A multi-cloud architecture provides flexibility and access to resources that would be limited with a single cloud vendor. Multi-cloud computing caters to organisations that upgrade their workloads, scale up, are flexible and require better redundancy and disaster recovery. Here are some multi-cloud trends projected to grow in 2022 and beyond,
1. Serverless computing
The biggest advantage to multi-cloud computing is the option to 'pick and choose' your hardware, software or platforms from the vendors of your choice. This is almost similar to creating a bouquet of the functions you need for your organisation, by picking the best qualities from different vendors.
Serverless computing multi-cloud providers can provide your organisation with the physical hardware, the operating systems or the web server management based on your requirements. A benefit to this is the upscaling or downscaling of the features, which is also handled by the provider.
2. Multi-cloud security
An increase in the number of cloud vendors brings out the need for additional security due to vulnerability. However, it also brings about an advantage, where if a cloud provider suffers a security attack, the organisation would not have to completely halt operations. Cyber risks are an inevitable part of any cloud environment, and with multi-cloud environments, each provider has its own approach to securing its infrastructure.
Hence, organisations should practice multi-cloud governance with consistent actions such as restricting access and control, and constant monitoring. With companies such as Microsoft, AWS, Google Cloud and so on making strategic acquisitions to improve their security features, organisations can expect a consistent security strategy across cloud platforms in the years to come.
3. Reliability for AI and ML
Embracing a multi-cloud strategy for your Artificial intelligence and machine learning projects has an undeniable advantage. Beyond solving the problem of vendor lock-in, organisations can use different elements from various cloud service providers to fulfil their project needs and requirements. Scaling up and down the storage capacity is also easier, along with the pro of faster response time.
AI and ML often require fast responses for business success. Any form of latency can affect the product quality. In such cases, using cloud providers to decrease the proximity and reduce latency is possible. Further, the risk of downtime is reduced with multi-clouds. For instance, if the AI application were to be down on one multi-cloud server, running it on a different cloud provider leads to zero downtime issues faced by customers.
4. Using containers for faster deployment
As a part of the digital transformation from traditional IT to more automated platforms, organisations have increasingly started adopting the concept of containerization. According to Research and Markets, over 3.5 billion applications are currently running within Docker containers and about 48% of organisations are managing containers at a larger scale with Kubernetes. Containers act as isolated units of software that run on any operating system, as long as the container unit supports the underlying OS.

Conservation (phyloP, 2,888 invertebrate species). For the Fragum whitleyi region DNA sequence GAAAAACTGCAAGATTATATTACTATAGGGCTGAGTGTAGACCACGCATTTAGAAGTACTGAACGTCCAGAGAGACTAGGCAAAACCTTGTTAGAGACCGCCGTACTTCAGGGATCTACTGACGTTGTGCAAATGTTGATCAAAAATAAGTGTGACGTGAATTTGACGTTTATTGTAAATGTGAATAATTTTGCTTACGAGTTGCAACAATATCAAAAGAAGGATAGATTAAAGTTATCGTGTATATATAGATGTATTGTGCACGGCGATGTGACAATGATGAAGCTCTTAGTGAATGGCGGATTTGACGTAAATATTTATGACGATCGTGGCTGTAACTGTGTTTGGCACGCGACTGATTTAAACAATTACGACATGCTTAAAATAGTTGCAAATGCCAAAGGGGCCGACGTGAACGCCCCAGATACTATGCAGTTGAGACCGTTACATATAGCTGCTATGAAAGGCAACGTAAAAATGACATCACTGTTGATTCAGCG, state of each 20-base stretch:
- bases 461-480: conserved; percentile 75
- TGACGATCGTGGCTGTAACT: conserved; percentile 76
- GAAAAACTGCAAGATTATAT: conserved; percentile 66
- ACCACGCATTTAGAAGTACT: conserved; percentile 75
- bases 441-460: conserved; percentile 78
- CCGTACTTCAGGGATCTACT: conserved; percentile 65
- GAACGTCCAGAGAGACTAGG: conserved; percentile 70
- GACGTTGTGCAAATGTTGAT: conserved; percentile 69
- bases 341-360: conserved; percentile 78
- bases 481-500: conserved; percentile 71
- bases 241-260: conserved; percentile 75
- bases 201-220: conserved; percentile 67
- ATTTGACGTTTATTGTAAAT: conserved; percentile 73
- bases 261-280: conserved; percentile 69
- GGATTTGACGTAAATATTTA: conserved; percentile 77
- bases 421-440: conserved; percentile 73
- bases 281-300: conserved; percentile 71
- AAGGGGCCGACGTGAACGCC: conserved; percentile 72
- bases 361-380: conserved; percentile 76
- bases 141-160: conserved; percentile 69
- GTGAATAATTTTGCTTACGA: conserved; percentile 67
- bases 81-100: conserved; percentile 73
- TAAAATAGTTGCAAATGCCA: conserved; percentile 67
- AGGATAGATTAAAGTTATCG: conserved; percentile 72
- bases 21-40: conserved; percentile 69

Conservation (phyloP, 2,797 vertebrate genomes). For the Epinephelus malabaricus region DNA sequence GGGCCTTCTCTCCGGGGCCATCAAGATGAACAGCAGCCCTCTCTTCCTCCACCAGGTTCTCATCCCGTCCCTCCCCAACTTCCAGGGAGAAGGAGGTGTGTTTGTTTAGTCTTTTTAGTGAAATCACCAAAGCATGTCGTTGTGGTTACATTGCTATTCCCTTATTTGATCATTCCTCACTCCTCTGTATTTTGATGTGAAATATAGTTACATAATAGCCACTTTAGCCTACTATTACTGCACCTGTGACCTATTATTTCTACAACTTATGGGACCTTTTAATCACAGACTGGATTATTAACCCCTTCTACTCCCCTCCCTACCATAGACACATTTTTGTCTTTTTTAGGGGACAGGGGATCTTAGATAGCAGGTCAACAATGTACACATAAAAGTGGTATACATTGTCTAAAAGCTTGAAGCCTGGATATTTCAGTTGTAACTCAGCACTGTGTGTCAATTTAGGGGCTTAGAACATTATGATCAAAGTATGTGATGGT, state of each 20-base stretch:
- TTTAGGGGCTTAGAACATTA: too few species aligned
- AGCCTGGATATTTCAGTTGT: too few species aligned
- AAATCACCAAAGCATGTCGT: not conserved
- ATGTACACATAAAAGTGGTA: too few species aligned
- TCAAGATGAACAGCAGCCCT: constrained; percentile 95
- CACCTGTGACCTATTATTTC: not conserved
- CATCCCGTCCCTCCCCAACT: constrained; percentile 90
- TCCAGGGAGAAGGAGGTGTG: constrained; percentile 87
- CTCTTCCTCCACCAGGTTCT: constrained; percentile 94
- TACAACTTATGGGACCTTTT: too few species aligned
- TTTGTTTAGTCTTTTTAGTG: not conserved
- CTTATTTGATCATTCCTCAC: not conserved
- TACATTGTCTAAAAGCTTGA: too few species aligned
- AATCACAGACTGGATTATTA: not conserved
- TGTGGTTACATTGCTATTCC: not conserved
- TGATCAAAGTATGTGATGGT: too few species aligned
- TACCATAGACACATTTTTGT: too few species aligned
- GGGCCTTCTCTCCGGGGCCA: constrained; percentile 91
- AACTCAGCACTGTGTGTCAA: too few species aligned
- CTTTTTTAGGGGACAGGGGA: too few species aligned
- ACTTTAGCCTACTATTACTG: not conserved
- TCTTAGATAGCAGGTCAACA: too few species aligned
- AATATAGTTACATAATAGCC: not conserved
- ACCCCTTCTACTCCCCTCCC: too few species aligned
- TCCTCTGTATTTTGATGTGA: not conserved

In multi-cloud settings, containers provide flexibility and portability for microservice architectures. Each container consists of a process that is isolated from the rest of the system, making it easier to 'pick and shift' them from one cloud environment to another. Containers also help in the division of work, as different teams can work on different containers at the same time.
The portability of containers in the multi-cloud is feasible in times of checking for bugs, crashes or while running in a specific OS. Issues are targeted easier and containers of a specific application can be grouped into logical units for better management, discovery and maintenance.
Workloads are fragmented and distributed in a multi-cloud environment, which can pose a challenge in terms of monitoring and security. Currently, organisations turn to multi-cloud brokers to integrate all cloud management into one place, regardless of the cloud infrastructure. Hence, for organisations jumping onto multi-cloud, it is crucial to find vendors who provide better coverage across multiple cloud environments.
Some of the elements to focus on while moving to a centralised format in multi-cloud architecture include,
Using infrastructure as a code as tools by the security and operations team
Implementing cloud-native access control and multilayered network segmentation strategy
Centralised monitoring and reporting
Security tools that work across multiple cloud environments
Possibility to centralise encryption, and access management